Late Essays by JM Coetzee review – dos and don’ts of classic novel writing

Many ‘prestige’ introductions to great works of fiction are disappointing, but these pieces are different. The Nobel laureate is a wonderful critic

A writer of JM Coetzee’s stature needs no preamble, and Late Essays does not offer one, plunging the reader directly into the literary criticism that the novelist has accumulated over the past 11 years. Some are expanded versions of his articles for the New York Review of Books; others are published introductions to works of great literature, from Daniel Defoe’s Roxana to Leo Tolstoy’s The Death of Ivan Ilyich.

Introductions to classic novels comprise an interesting genre of criticism, with its own formal mechanisms. I don’t mean critical pieces prepared by scholars, but “prestige” essays, written by famous writers with a fondness for the book at hand. Yet is there any form of writing more ripe for reinvention? While they are revealing about the culture in general, such ...

Essayism by Brian Dillon review – pure creativity on the page

Full of appreciation for such essayists as William Gass, Elizabeth Hardwick and Georges Perec, Dillon has written a vital exploration of a genreIt is a critical commonplace to begin an essay about essays with etymology. Essay: noun, from the French essayer, verb, to try. Next is the requisite hat-tip to Michel de Montaigne, Renaissance philosopher and one-time mayor of Bordeaux, who is considered to have been the first great essayist; his Essais, published in 1580, includes disquisitions on, among other things, idleness, liars, imagination, pedantry, the custom of wearing clothes, sleep, names, drunkenness and smells. “I know too well how that particular essay on essays gets written,” Brian Dillon writes in his new book, Essayism, refusing to rehearse these familiar ideas, even as he mentions them. Over the course of this meditation on that most elegant and slippery of forms, he identifies some “combination of ...

The 7th Function of Language by Laurent Binet review – who killed Roland Barthes?

Semiotics meets the whodunnit in a satiric romp through Parisian intellectual life from the author of HHhHAll this must be considered as if spoken by a character in a novel,” the literary critic and theorist wrote in his 1975 autobiography, Roland Barthes. “Life is not a novel,” Laurent Binet counters in the opening line of his new novel, one that asks who might have killed Barthes, and why. But Barthes wasn’t murdered, you might protest; he was knocked over by a laundry truck while crossing the Rue des Ecoles, and died a month later. Instead of a novel in the form of an autobiography, The 7th Function of Language is a whodunnit without a crime, in which one of the characters investigating the death strongly (and rightly) begins to suspect he is a character in a novel. Continue reading...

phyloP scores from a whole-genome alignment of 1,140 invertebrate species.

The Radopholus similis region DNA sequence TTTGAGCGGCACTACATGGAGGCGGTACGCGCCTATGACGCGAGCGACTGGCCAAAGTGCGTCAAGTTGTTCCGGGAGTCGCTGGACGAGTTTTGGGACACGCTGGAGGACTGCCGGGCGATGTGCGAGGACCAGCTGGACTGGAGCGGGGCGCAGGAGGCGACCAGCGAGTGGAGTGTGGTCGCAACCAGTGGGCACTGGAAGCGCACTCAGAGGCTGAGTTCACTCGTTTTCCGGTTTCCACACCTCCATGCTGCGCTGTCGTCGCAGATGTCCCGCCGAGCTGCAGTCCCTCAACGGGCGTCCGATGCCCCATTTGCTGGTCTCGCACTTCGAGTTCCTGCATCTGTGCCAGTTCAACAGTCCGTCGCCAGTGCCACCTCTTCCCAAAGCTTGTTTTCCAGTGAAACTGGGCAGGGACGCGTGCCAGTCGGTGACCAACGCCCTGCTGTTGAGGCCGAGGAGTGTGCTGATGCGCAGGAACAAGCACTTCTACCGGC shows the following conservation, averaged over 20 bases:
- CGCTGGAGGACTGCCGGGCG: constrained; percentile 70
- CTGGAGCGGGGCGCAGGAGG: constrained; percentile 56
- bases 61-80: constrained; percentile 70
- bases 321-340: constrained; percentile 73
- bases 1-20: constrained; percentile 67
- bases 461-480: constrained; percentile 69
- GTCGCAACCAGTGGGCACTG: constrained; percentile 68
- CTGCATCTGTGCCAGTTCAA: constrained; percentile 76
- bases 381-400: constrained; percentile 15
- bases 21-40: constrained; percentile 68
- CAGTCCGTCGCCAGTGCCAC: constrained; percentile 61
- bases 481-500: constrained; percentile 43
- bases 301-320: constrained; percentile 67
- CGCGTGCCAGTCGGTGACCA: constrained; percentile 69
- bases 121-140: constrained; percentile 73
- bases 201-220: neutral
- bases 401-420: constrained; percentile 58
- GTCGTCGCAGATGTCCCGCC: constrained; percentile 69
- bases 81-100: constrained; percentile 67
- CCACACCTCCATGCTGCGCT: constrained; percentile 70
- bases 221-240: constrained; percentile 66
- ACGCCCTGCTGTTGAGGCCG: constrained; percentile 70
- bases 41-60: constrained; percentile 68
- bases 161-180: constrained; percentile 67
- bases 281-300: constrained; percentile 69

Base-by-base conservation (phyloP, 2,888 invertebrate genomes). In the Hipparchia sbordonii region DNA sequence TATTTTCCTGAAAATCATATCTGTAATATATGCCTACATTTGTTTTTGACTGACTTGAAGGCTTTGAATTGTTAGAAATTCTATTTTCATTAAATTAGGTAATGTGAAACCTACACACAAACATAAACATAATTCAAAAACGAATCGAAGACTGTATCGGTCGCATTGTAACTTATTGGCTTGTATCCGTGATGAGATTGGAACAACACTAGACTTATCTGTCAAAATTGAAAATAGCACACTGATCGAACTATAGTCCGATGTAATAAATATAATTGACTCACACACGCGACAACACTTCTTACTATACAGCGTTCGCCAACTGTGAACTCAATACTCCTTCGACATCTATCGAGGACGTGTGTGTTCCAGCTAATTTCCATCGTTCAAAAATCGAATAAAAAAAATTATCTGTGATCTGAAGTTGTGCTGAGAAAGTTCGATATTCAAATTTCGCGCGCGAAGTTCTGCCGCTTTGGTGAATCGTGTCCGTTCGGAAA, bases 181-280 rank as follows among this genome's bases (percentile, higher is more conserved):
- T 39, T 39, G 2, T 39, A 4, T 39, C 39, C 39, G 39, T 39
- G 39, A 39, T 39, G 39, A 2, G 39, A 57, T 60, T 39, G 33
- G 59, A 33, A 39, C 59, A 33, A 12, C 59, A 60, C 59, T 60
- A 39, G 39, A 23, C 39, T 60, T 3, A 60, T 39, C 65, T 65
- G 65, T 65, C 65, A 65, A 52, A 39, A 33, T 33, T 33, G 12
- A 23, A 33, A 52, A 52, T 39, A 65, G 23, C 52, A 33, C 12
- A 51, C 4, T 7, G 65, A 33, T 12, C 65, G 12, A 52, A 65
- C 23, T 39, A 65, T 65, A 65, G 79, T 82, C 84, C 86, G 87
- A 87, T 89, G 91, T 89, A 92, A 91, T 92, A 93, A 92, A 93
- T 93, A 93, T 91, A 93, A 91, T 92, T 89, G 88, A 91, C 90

The Riviera Set by Mary S Lovell review – Churchill by the pool

The wartime PM joins other celebrities in the story of a French chateau that became a playground for the rich and famousThe Riviera Set follows the lives, loves, and larks of the American actor Maxine Elliott, who infiltrated the British upper classes and from there the creme de la Eurotrash. She built the Château de l’Horizon on the French Riviera, where such people as Winston Churchill, Noël Coward and the former Edward VIII hung out. Following Elliott’s death in 1940, the focus of Lovell’s story shifts to the next owner of the house, Aly Khan, the playboy son of the Aga Khan, whose womanising and partying led his father to disinherit him by leaving his title to Aly’s son Karim. (Khan did inherit his father’s wealth.) The house itself, a pile of art deco sugar cubes that manages to be at once Romanesque and Moorish, was ...